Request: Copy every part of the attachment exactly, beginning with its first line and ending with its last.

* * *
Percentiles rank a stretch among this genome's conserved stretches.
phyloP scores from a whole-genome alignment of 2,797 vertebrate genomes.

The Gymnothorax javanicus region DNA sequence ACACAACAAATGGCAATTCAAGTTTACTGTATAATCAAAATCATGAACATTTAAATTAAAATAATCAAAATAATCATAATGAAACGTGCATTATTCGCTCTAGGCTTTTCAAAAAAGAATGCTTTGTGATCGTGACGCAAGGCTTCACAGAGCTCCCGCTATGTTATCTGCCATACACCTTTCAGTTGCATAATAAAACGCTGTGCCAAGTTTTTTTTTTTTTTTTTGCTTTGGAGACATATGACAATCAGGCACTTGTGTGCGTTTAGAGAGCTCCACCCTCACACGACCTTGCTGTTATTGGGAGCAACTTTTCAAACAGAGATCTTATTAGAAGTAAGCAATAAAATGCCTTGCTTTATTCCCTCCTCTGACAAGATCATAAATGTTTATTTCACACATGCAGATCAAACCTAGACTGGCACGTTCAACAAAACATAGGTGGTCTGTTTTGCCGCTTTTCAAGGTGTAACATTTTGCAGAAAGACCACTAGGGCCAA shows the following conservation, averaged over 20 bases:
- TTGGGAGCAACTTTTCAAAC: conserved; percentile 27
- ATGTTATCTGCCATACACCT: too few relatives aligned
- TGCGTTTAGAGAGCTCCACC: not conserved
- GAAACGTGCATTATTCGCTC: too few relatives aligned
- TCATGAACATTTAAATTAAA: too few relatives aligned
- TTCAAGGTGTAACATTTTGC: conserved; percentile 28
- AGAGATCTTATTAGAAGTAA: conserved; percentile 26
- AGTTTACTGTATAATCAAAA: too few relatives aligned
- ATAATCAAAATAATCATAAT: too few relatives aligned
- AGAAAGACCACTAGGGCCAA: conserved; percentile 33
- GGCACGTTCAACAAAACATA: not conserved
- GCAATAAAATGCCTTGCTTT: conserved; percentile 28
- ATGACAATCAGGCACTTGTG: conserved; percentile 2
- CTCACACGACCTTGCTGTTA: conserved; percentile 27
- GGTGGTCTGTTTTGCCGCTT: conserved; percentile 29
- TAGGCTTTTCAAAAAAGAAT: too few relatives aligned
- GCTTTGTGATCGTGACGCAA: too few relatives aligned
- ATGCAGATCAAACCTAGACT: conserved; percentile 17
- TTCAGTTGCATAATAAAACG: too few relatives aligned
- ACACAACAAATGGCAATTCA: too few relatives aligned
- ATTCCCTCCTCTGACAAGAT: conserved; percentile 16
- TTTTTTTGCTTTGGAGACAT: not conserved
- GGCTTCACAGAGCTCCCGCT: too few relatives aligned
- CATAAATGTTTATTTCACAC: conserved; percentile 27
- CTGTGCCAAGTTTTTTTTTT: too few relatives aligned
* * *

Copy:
Percentiles rank a stretch among this genome's conserved stretches.
phyloP scores from a whole-genome alignment of 2,797 vertebrate genomes.

The Gymnothorax javanicus region DNA sequence ACACAACAAATGGCAATTCAAGTTTACTGTATAATCAAAATCATGAACATTTAAATTAAAATAATCAAAATAATCATAATGAAACGTGCATTATTCGCTCTAGGCTTTTCAAAAAAGAATGCTTTGTGATCGTGACGCAAGGCTTCACAGAGCTCCCGCTATGTTATCTGCCATACACCTTTCAGTTGCATAATAAAACGCTGTGCCAAGTTTTTTTTTTTTTTTTTGCTTTGGAGACATATGACAATCAGGCACTTGTGTGCGTTTAGAGAGCTCCACCCTCACACGACCTTGCTGTTATTGGGAGCAACTTTTCAAACAGAGATCTTATTAGAAGTAAGCAATAAAATGCCTTGCTTTATTCCCTCCTCTGACAAGATCATAAATGTTTATTTCACACATGCAGATCAAACCTAGACTGGCACGTTCAACAAAACATAGGTGGTCTGTTTTGCCGCTTTTCAAGGTGTAACATTTTGCAGAAAGACCACTAGGGCCAA shows the following conservation, averaged over 20 bases:
- TTGGGAGCAACTTTTCAAAC: conserved; percentile 27
- ATGTTATCTGCCATACACCT: too few relatives aligned
- TGCGTTTAGAGAGCTCCACC: not conserved
- GAAACGTGCATTATTCGCTC: too few relatives aligned
- TCATGAACATTTAAATTAAA: too few relatives aligned
- TTCAAGGTGTAACATTTTGC: conserved; percentile 28
- AGAGATCTTATTAGAAGTAA: conserved; percentile 26
- AGTTTACTGTATAATCAAAA: too few relatives aligned
- ATAATCAAAATAATCATAAT: too few relatives aligned
- AGAAAGACCACTAGGGCCAA: conserved; percentile 33
- GGCACGTTCAACAAAACATA: not conserved
- GCAATAAAATGCCTTGCTTT: conserved; percentile 28
- ATGACAATCAGGCACTTGTG: conserved; percentile 2
- CTCACACGACCTTGCTGTTA: conserved; percentile 27
- GGTGGTCTGTTTTGCCGCTT: conserved; percentile 29
- TAGGCTTTTCAAAAAAGAAT: too few relatives aligned
- GCTTTGTGATCGTGACGCAA: too few relatives aligned
- ATGCAGATCAAACCTAGACT: conserved; percentile 17
- TTCAGTTGCATAATAAAACG: too few relatives aligned
- ACACAACAAATGGCAATTCA: too few relatives aligned
- ATTCCCTCCTCTGACAAGAT: conserved; percentile 16
- TTTTTTTGCTTTGGAGACAT: not conserved
- GGCTTCACAGAGCTCCCGCT: too few relatives aligned
- CATAAATGTTTATTTCACAC: conserved; percentile 27
- CTGTGCCAAGTTTTTTTTTT: too few relatives aligned